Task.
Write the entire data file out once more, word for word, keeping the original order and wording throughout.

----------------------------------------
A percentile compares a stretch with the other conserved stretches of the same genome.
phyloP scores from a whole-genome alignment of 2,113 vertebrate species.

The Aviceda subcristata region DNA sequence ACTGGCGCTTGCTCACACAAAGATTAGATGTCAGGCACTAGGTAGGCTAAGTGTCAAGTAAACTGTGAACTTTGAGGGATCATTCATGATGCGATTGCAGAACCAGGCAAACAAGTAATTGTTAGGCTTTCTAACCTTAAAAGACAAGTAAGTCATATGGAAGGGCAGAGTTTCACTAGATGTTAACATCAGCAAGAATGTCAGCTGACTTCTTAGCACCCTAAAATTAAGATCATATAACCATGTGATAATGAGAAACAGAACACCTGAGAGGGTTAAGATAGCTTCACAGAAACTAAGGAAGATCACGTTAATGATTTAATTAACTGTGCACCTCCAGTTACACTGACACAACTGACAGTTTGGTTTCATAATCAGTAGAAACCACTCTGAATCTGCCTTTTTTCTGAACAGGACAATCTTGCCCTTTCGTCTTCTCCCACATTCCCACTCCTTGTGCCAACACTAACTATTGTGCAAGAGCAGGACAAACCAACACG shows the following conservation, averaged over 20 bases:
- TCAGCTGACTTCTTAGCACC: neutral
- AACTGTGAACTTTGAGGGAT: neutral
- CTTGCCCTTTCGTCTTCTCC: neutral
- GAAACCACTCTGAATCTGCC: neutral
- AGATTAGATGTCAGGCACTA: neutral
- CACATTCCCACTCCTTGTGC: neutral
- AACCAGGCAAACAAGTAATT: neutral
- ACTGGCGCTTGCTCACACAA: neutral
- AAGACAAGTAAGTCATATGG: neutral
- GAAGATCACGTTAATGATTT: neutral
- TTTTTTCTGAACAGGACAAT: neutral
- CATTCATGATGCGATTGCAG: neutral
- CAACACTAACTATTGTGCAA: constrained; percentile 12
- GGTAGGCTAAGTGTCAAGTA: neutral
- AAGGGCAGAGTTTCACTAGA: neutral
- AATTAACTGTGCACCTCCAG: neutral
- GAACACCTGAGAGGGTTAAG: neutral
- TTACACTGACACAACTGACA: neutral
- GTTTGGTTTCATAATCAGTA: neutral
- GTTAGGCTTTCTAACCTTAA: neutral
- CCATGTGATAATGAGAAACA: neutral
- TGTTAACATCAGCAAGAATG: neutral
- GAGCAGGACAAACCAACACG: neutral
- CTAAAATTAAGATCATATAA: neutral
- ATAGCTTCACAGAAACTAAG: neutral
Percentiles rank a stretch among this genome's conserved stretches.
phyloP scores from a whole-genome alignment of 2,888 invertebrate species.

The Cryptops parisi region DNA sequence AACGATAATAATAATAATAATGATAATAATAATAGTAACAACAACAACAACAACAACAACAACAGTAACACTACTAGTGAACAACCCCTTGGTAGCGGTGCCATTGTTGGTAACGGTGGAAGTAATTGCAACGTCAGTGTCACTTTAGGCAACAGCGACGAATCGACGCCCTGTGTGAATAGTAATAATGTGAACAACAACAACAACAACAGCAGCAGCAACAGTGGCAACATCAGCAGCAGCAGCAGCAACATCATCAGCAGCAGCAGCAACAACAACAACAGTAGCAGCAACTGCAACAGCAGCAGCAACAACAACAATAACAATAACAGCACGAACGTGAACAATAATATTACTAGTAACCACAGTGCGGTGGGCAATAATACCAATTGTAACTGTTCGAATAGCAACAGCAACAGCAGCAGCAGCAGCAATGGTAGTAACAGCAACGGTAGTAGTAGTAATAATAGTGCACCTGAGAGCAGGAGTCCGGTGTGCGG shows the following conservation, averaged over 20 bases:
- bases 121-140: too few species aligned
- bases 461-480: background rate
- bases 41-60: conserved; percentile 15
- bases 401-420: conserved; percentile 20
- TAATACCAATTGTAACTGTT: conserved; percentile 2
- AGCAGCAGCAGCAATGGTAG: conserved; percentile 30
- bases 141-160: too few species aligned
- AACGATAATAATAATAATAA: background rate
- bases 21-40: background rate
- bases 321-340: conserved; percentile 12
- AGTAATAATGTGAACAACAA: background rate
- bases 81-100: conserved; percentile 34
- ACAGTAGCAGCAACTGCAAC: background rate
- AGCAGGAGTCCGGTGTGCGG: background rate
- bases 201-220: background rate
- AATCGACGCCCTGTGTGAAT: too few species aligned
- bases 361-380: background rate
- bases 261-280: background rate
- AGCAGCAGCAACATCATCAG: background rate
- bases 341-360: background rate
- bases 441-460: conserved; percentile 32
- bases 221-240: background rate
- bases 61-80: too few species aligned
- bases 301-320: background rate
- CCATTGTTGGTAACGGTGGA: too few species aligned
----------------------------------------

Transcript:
A percentile compares a stretch with the other conserved stretches of the same genome.
phyloP scores from a whole-genome alignment of 2,113 vertebrate species.

The Aviceda subcristata region DNA sequence ACTGGCGCTTGCTCACACAAAGATTAGATGTCAGGCACTAGGTAGGCTAAGTGTCAAGTAAACTGTGAACTTTGAGGGATCATTCATGATGCGATTGCAGAACCAGGCAAACAAGTAATTGTTAGGCTTTCTAACCTTAAAAGACAAGTAAGTCATATGGAAGGGCAGAGTTTCACTAGATGTTAACATCAGCAAGAATGTCAGCTGACTTCTTAGCACCCTAAAATTAAGATCATATAACCATGTGATAATGAGAAACAGAACACCTGAGAGGGTTAAGATAGCTTCACAGAAACTAAGGAAGATCACGTTAATGATTTAATTAACTGTGCACCTCCAGTTACACTGACACAACTGACAGTTTGGTTTCATAATCAGTAGAAACCACTCTGAATCTGCCTTTTTTCTGAACAGGACAATCTTGCCCTTTCGTCTTCTCCCACATTCCCACTCCTTGTGCCAACACTAACTATTGTGCAAGAGCAGGACAAACCAACACG shows the following conservation, averaged over 20 bases:
- TCAGCTGACTTCTTAGCACC: neutral
- AACTGTGAACTTTGAGGGAT: neutral
- CTTGCCCTTTCGTCTTCTCC: neutral
- GAAACCACTCTGAATCTGCC: neutral
- AGATTAGATGTCAGGCACTA: neutral
- CACATTCCCACTCCTTGTGC: neutral
- AACCAGGCAAACAAGTAATT: neutral
- ACTGGCGCTTGCTCACACAA: neutral
- AAGACAAGTAAGTCATATGG: neutral
- GAAGATCACGTTAATGATTT: neutral
- TTTTTTCTGAACAGGACAAT: neutral
- CATTCATGATGCGATTGCAG: neutral
- CAACACTAACTATTGTGCAA: constrained; percentile 12
- GGTAGGCTAAGTGTCAAGTA: neutral
- AAGGGCAGAGTTTCACTAGA: neutral
- AATTAACTGTGCACCTCCAG: neutral
- GAACACCTGAGAGGGTTAAG: neutral
- TTACACTGACACAACTGACA: neutral
- GTTTGGTTTCATAATCAGTA: neutral
- GTTAGGCTTTCTAACCTTAA: neutral
- CCATGTGATAATGAGAAACA: neutral
- TGTTAACATCAGCAAGAATG: neutral
- GAGCAGGACAAACCAACACG: neutral
- CTAAAATTAAGATCATATAA: neutral
- ATAGCTTCACAGAAACTAAG: neutral
Percentiles rank a stretch among this genome's conserved stretches.
phyloP scores from a whole-genome alignment of 2,888 invertebrate species.

The Cryptops parisi region DNA sequence AACGATAATAATAATAATAATGATAATAATAATAGTAACAACAACAACAACAACAACAACAACAGTAACACTACTAGTGAACAACCCCTTGGTAGCGGTGCCATTGTTGGTAACGGTGGAAGTAATTGCAACGTCAGTGTCACTTTAGGCAACAGCGACGAATCGACGCCCTGTGTGAATAGTAATAATGTGAACAACAACAACAACAACAGCAGCAGCAACAGTGGCAACATCAGCAGCAGCAGCAGCAACATCATCAGCAGCAGCAGCAACAACAACAACAGTAGCAGCAACTGCAACAGCAGCAGCAACAACAACAATAACAATAACAGCACGAACGTGAACAATAATATTACTAGTAACCACAGTGCGGTGGGCAATAATACCAATTGTAACTGTTCGAATAGCAACAGCAACAGCAGCAGCAGCAGCAATGGTAGTAACAGCAACGGTAGTAGTAGTAATAATAGTGCACCTGAGAGCAGGAGTCCGGTGTGCGG shows the following conservation, averaged over 20 bases:
- bases 121-140: too few species aligned
- bases 461-480: background rate
- bases 41-60: conserved; percentile 15
- bases 401-420: conserved; percentile 20
- TAATACCAATTGTAACTGTT: conserved; percentile 2
- AGCAGCAGCAGCAATGGTAG: conserved; percentile 30
- bases 141-160: too few species aligned
- AACGATAATAATAATAATAA: background rate
- bases 21-40: background rate
- bases 321-340: conserved; percentile 12
- AGTAATAATGTGAACAACAA: background rate
- bases 81-100: conserved; percentile 34
- ACAGTAGCAGCAACTGCAAC: background rate
- AGCAGGAGTCCGGTGTGCGG: background rate
- bases 201-220: background rate
- AATCGACGCCCTGTGTGAAT: too few species aligned
- bases 361-380: background rate
- bases 261-280: background rate
- AGCAGCAGCAACATCATCAG: background rate
- bases 341-360: background rate
- bases 441-460: conserved; percentile 32
- bases 221-240: background rate
- bases 61-80: too few species aligned
- bases 301-320: background rate
- CCATTGTTGGTAACGGTGGA: too few species aligned